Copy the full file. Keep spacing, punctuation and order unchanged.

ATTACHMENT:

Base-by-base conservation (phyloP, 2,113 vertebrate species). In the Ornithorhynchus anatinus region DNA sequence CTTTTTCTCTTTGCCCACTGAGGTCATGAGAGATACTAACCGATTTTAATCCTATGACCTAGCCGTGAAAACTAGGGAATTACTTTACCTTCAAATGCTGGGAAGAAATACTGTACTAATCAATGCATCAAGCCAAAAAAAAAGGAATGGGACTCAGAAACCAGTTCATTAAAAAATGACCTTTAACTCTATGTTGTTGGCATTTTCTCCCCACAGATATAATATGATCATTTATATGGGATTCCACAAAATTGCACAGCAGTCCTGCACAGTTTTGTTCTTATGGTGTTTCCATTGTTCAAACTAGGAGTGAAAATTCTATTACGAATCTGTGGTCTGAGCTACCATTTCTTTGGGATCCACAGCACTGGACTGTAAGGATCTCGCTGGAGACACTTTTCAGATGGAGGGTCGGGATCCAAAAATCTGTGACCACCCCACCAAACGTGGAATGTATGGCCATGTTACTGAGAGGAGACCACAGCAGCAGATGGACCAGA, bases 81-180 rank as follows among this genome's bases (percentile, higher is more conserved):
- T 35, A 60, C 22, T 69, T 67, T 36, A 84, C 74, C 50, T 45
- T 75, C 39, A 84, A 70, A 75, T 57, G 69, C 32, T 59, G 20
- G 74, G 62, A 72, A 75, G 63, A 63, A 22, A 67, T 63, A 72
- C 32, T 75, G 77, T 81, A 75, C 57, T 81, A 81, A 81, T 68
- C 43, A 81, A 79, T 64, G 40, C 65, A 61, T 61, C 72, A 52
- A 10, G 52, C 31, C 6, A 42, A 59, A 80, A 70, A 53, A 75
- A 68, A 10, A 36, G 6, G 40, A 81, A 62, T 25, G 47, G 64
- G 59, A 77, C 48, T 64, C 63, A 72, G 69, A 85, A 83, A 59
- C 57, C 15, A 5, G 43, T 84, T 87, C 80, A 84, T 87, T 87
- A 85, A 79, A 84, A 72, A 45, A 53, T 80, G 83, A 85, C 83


Base-by-base conservation (phyloP, 2,113 vertebrate species). In the Ornithorhynchus anatinus region DNA sequence CTTTTTCTCTTTGCCCACTGAGGTCATGAGAGATACTAACCGATTTTAATCCTATGACCTAGCCGTGAAAACTAGGGAATTACTTTACCTTCAAATGCTGGGAAGAAATACTGTACTAATCAATGCATCAAGCCAAAAAAAAAGGAATGGGACTCAGAAACCAGTTCATTAAAAAATGACCTTTAACTCTATGTTGTTGGCATTTTCTCCCCACAGATATAATATGATCATTTATATGGGATTCCACAAAATTGCACAGCAGTCCTGCACAGTTTTGTTCTTATGGTGTTTCCATTGTTCAAACTAGGAGTGAAAATTCTATTACGAATCTGTGGTCTGAGCTACCATTTCTTTGGGATCCACAGCACTGGACTGTAAGGATCTCGCTGGAGACACTTTTCAGATGGAGGGTCGGGATCCAAAAATCTGTGACCACCCCACCAAACGTGGAATGTATGGCCATGTTACTGAGAGGAGACCACAGCAGCAGATGGACCAGA, bases 81-180 rank as follows among this genome's bases (percentile, higher is more conserved):
- T 35, A 60, C 22, T 69, T 67, T 36, A 84, C 74, C 50, T 45
- T 75, C 39, A 84, A 70, A 75, T 57, G 69, C 32, T 59, G 20
- G 74, G 62, A 72, A 75, G 63, A 63, A 22, A 67, T 63, A 72
- C 32, T 75, G 77, T 81, A 75, C 57, T 81, A 81, A 81, T 68
- C 43, A 81, A 79, T 64, G 40, C 65, A 61, T 61, C 72, A 52
- A 10, G 52, C 31, C 6, A 42, A 59, A 80, A 70, A 53, A 75
- A 68, A 10, A 36, G 6, G 40, A 81, A 62, T 25, G 47, G 64
- G 59, A 77, C 48, T 64, C 63, A 72, G 69, A 85, A 83, A 59
- C 57, C 15, A 5, G 43, T 84, T 87, C 80, A 84, T 87, T 87
- A 85, A 79, A 84, A 72, A 45, A 53, T 80, G 83, A 85, C 83